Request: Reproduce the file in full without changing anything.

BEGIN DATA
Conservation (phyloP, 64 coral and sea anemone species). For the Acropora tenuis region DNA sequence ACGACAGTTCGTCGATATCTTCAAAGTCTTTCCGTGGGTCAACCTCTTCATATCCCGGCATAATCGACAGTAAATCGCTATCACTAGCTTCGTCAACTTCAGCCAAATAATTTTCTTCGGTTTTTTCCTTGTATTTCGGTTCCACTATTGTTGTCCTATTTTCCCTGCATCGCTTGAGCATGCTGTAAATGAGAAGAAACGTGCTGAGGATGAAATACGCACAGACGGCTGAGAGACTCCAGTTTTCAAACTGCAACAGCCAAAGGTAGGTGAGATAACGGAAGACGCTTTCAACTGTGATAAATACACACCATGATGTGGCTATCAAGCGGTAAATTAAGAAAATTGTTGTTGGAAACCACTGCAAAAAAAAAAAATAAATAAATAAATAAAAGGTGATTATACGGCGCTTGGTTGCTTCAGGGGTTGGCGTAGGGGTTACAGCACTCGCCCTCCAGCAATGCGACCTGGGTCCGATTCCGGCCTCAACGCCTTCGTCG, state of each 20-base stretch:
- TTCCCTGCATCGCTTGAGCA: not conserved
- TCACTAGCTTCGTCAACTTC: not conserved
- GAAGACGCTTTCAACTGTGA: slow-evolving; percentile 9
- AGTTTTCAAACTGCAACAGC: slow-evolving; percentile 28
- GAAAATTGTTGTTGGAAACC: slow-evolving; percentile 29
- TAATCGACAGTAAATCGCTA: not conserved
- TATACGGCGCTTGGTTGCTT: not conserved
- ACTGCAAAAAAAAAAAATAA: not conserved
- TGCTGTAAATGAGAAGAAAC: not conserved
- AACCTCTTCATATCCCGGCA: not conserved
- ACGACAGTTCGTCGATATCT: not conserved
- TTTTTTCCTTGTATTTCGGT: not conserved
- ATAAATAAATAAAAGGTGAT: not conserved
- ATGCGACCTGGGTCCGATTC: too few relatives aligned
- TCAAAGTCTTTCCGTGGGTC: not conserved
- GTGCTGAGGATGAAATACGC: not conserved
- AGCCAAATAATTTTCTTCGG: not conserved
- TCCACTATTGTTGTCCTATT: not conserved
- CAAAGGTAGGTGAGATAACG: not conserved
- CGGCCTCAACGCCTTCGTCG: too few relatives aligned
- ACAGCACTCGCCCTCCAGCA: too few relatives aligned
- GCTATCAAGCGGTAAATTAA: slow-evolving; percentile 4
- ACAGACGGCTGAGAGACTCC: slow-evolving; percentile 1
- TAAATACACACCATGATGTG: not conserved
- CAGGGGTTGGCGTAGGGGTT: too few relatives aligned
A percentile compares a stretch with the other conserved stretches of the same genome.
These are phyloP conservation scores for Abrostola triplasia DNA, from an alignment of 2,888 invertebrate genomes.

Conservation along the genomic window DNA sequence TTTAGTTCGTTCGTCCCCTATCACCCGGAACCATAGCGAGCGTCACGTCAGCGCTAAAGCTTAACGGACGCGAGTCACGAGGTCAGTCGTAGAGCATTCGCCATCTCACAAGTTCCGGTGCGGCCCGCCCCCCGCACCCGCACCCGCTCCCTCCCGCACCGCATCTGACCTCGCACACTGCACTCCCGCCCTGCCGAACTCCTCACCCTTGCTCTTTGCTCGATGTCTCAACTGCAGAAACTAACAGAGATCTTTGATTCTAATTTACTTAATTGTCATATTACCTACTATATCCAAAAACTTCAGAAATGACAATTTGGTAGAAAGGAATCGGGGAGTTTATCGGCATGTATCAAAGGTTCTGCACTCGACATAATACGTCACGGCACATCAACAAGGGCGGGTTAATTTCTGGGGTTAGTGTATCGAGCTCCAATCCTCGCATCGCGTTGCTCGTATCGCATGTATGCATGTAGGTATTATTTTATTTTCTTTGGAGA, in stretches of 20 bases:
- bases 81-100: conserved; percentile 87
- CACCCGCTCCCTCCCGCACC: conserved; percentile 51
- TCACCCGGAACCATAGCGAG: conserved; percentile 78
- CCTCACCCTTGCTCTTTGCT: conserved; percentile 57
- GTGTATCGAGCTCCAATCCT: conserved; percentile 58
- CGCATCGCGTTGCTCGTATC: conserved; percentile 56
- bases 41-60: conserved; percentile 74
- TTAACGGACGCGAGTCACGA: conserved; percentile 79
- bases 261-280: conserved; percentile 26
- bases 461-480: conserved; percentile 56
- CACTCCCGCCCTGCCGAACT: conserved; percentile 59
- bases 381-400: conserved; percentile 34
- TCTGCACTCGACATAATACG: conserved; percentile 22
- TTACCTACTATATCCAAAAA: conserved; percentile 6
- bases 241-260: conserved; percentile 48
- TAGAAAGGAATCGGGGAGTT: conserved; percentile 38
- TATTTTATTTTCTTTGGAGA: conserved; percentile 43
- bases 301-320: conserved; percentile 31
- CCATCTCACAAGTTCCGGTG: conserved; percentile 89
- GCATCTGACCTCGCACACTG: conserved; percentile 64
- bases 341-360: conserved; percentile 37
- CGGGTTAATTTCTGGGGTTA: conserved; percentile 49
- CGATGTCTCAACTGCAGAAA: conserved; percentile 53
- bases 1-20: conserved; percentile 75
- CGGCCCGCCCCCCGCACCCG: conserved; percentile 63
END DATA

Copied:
Conservation (phyloP, 64 coral and sea anemone species). For the Acropora tenuis region DNA sequence ACGACAGTTCGTCGATATCTTCAAAGTCTTTCCGTGGGTCAACCTCTTCATATCCCGGCATAATCGACAGTAAATCGCTATCACTAGCTTCGTCAACTTCAGCCAAATAATTTTCTTCGGTTTTTTCCTTGTATTTCGGTTCCACTATTGTTGTCCTATTTTCCCTGCATCGCTTGAGCATGCTGTAAATGAGAAGAAACGTGCTGAGGATGAAATACGCACAGACGGCTGAGAGACTCCAGTTTTCAAACTGCAACAGCCAAAGGTAGGTGAGATAACGGAAGACGCTTTCAACTGTGATAAATACACACCATGATGTGGCTATCAAGCGGTAAATTAAGAAAATTGTTGTTGGAAACCACTGCAAAAAAAAAAAATAAATAAATAAATAAAAGGTGATTATACGGCGCTTGGTTGCTTCAGGGGTTGGCGTAGGGGTTACAGCACTCGCCCTCCAGCAATGCGACCTGGGTCCGATTCCGGCCTCAACGCCTTCGTCG, state of each 20-base stretch:
- TTCCCTGCATCGCTTGAGCA: not conserved
- TCACTAGCTTCGTCAACTTC: not conserved
- GAAGACGCTTTCAACTGTGA: slow-evolving; percentile 9
- AGTTTTCAAACTGCAACAGC: slow-evolving; percentile 28
- GAAAATTGTTGTTGGAAACC: slow-evolving; percentile 29
- TAATCGACAGTAAATCGCTA: not conserved
- TATACGGCGCTTGGTTGCTT: not conserved
- ACTGCAAAAAAAAAAAATAA: not conserved
- TGCTGTAAATGAGAAGAAAC: not conserved
- AACCTCTTCATATCCCGGCA: not conserved
- ACGACAGTTCGTCGATATCT: not conserved
- TTTTTTCCTTGTATTTCGGT: not conserved
- ATAAATAAATAAAAGGTGAT: not conserved
- ATGCGACCTGGGTCCGATTC: too few relatives aligned
- TCAAAGTCTTTCCGTGGGTC: not conserved
- GTGCTGAGGATGAAATACGC: not conserved
- AGCCAAATAATTTTCTTCGG: not conserved
- TCCACTATTGTTGTCCTATT: not conserved
- CAAAGGTAGGTGAGATAACG: not conserved
- CGGCCTCAACGCCTTCGTCG: too few relatives aligned
- ACAGCACTCGCCCTCCAGCA: too few relatives aligned
- GCTATCAAGCGGTAAATTAA: slow-evolving; percentile 4
- ACAGACGGCTGAGAGACTCC: slow-evolving; percentile 1
- TAAATACACACCATGATGTG: not conserved
- CAGGGGTTGGCGTAGGGGTT: too few relatives aligned
A percentile compares a stretch with the other conserved stretches of the same genome.
These are phyloP conservation scores for Abrostola triplasia DNA, from an alignment of 2,888 invertebrate genomes.

Conservation along the genomic window DNA sequence TTTAGTTCGTTCGTCCCCTATCACCCGGAACCATAGCGAGCGTCACGTCAGCGCTAAAGCTTAACGGACGCGAGTCACGAGGTCAGTCGTAGAGCATTCGCCATCTCACAAGTTCCGGTGCGGCCCGCCCCCCGCACCCGCACCCGCTCCCTCCCGCACCGCATCTGACCTCGCACACTGCACTCCCGCCCTGCCGAACTCCTCACCCTTGCTCTTTGCTCGATGTCTCAACTGCAGAAACTAACAGAGATCTTTGATTCTAATTTACTTAATTGTCATATTACCTACTATATCCAAAAACTTCAGAAATGACAATTTGGTAGAAAGGAATCGGGGAGTTTATCGGCATGTATCAAAGGTTCTGCACTCGACATAATACGTCACGGCACATCAACAAGGGCGGGTTAATTTCTGGGGTTAGTGTATCGAGCTCCAATCCTCGCATCGCGTTGCTCGTATCGCATGTATGCATGTAGGTATTATTTTATTTTCTTTGGAGA, in stretches of 20 bases:
- bases 81-100: conserved; percentile 87
- CACCCGCTCCCTCCCGCACC: conserved; percentile 51
- TCACCCGGAACCATAGCGAG: conserved; percentile 78
- CCTCACCCTTGCTCTTTGCT: conserved; percentile 57
- GTGTATCGAGCTCCAATCCT: conserved; percentile 58
- CGCATCGCGTTGCTCGTATC: conserved; percentile 56
- bases 41-60: conserved; percentile 74
- TTAACGGACGCGAGTCACGA: conserved; percentile 79
- bases 261-280: conserved; percentile 26
- bases 461-480: conserved; percentile 56
- CACTCCCGCCCTGCCGAACT: conserved; percentile 59
- bases 381-400: conserved; percentile 34
- TCTGCACTCGACATAATACG: conserved; percentile 22
- TTACCTACTATATCCAAAAA: conserved; percentile 6
- bases 241-260: conserved; percentile 48
- TAGAAAGGAATCGGGGAGTT: conserved; percentile 38
- TATTTTATTTTCTTTGGAGA: conserved; percentile 43
- bases 301-320: conserved; percentile 31
- CCATCTCACAAGTTCCGGTG: conserved; percentile 89
- GCATCTGACCTCGCACACTG: conserved; percentile 64
- bases 341-360: conserved; percentile 37
- CGGGTTAATTTCTGGGGTTA: conserved; percentile 49
- CGATGTCTCAACTGCAGAAA: conserved; percentile 53
- bases 1-20: conserved; percentile 75
- CGGCCCGCCCCCCGCACCCG: conserved; percentile 63